Knowing that two chase jets, and potentially hordes of news media from the ground, would escort the shuttle — and photograph it — the team created a list of distinctive California monuments and landmarks for the shuttle to cruise by. This included the Golden Gate Bridge in San Francisco, the state capitol, Disneyland, the Hollywood sign, the Queen Mary and sister museums, among others. 

The result was a sweeping tour in which the shuttle acted like the Pied Piper, calling millions to visit the Science Center, as well as thousands of photographs and hours of video that have become invaluable marketing assets. There were 300 journalists and photographers at the airport, more than 400 on the bluffs nearby and another 700 around Southern California to capture the inbound flight.

Working together

The Science Center team also came to the rescue when state transportation officials nearly placed a roadblock in the path of Endeavour’s land-based journey from Los Angeles International Airport to the exhibit hall. 

After crews removed it from the 747, adapted self-propelled rigs were to transport the shuttle across city streets. But officials deemed the combined weight of the shuttle and the rig as too heavy to traverse the only bridge along the path.

Enter Toyota.

“Toyota had been a supporter of the Science Center for 20 years and they always are asking what they can do to help us,” said William T. Harris, Science Center Foundation senior vice president of development and marketing. “So when we ran into the issue at the [bridge on freeway 405], I called them and said, ‘I have a job for you’.”

In what is a now-famous print and TV commercial, a Toyota Tundra truck pulled Endeavour across the bridge on a trailer that the carmaker custom-built. Toyota’s contributions, which included a Twitter-focused fund-raising program, helped cover a portion of the millions of dollars required for the shuttle’s 12-mile crawl.

Once the shuttle crossed the bridge, workers placed it back on the self-propelled transit rig and continued the trip.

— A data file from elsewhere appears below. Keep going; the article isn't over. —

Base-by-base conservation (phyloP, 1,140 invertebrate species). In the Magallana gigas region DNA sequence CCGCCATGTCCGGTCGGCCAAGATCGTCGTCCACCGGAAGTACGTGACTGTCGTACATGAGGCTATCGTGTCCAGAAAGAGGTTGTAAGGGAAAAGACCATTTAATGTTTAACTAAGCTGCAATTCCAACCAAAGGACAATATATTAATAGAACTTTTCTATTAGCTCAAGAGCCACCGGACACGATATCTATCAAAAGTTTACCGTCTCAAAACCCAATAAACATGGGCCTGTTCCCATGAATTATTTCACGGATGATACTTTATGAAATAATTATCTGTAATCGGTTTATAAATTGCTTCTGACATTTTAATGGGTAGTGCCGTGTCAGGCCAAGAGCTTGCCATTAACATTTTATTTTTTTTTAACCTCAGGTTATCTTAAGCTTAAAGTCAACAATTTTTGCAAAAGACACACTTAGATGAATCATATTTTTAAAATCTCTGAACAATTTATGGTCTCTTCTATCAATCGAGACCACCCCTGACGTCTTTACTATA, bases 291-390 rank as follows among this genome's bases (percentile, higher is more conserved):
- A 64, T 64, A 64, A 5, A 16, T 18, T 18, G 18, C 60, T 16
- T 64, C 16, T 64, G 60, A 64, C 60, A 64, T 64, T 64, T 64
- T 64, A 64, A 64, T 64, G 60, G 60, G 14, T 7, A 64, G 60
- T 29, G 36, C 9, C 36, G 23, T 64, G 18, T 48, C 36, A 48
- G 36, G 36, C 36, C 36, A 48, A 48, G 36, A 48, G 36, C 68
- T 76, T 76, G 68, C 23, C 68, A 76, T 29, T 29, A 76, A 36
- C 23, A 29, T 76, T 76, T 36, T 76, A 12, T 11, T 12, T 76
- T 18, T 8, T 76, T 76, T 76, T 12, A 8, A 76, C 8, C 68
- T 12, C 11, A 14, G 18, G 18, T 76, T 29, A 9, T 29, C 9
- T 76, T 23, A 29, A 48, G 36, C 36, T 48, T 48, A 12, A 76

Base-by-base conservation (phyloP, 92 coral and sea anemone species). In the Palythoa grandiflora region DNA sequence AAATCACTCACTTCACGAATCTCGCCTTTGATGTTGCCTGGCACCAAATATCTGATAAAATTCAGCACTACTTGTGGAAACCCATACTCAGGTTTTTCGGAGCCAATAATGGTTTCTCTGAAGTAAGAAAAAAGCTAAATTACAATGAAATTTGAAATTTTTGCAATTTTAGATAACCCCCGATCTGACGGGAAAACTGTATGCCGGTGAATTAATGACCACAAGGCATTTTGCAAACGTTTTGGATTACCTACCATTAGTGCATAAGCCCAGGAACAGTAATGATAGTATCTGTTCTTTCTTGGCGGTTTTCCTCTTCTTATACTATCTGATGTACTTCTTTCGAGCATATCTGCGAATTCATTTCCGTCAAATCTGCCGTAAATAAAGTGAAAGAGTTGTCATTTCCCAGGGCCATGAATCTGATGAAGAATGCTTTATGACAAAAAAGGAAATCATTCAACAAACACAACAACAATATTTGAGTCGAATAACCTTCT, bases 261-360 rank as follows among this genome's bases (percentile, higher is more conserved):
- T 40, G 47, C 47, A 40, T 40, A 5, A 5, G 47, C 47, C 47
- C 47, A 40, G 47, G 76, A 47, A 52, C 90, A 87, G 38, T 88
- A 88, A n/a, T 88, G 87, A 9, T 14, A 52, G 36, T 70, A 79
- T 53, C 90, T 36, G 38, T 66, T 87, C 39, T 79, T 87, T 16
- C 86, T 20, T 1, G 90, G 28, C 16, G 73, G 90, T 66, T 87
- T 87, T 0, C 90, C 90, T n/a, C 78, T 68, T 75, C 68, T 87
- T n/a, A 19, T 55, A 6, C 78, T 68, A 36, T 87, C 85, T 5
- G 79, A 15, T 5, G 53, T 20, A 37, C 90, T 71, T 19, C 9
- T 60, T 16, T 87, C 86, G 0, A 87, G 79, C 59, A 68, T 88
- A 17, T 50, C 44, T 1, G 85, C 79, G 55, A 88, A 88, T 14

Piloting Communication

Shell Amega, vice president of communications for the California Science Center, shares some advice for managing an event of the magnitude:

  • Strategic planning: Insist on proactive efforts to develop messaging and media train key executives in advance. Shell saw an opportunity to further the Science Center’s educational mission with an orchestrated news conference after NASA selected Los Angeles, versus simply issuing a statement and one-off interviews.
     
  • Crisis planning: After the announcement that Toyota would provide a pickup truck to pull the shuttle across a freeway overpass the Science Center received some calls complaining about why the Science Center selected a Japanese-based manufacturer. The Center was ready with a response. The Toyota Tundra is made in the United States, the Toyota American division has been a long-time partner and Toyota has a long history of focusing its contributions on supporting science education — the latest effort was a Twitter fund-raising campaign tied to the shuttle’s arrival.
     
  • Relationship-building: As an educational institution, the Science Center had been involved in the neighborhoods surrounding its location for years — with schools throughout the city, with city and corporate leaders and other stakeholders. Counting on those personal relationships in a time of crisis proved invaluable.
     
  • Media relations: The Science Center’s communication team consists of three members. Although volunteers helped, the key was working with key media outlets in advance to plan the coverage of the shuttle’s arrival and road trip to its new home. Shell called these “hybrid” meetings, which more than 200 news editors and reporters attended. Additionally, while press pools are not welcome among East Coast news media, West Coast news crews understood why it required limited access.
     
  • Adaptability: Realize that plans cannot always be perfect. When a hiccup occurs, be ready to be creatively assertive and implement a new plan on the spot. — D.W.

 

Denis Wolcott, APR Denis Wolcott, APR, is president of The Wolcott Co. and a nearly 20-year public relations veteran based in Los Angeles, CA. His father, Robert B. Wolcott Jr., was president of PRSA in 1966.



Comments

Wendy Bourland says:

I enjoyed this article on several levels, including how a small nonprofit communications team managed PR for a national event; how existing relationships with the media and the community helped them succeed; and how prior planning and preparation helped deal with the inevitable bumps/obstacles in the road, literally and figuratively.

December 20, 2013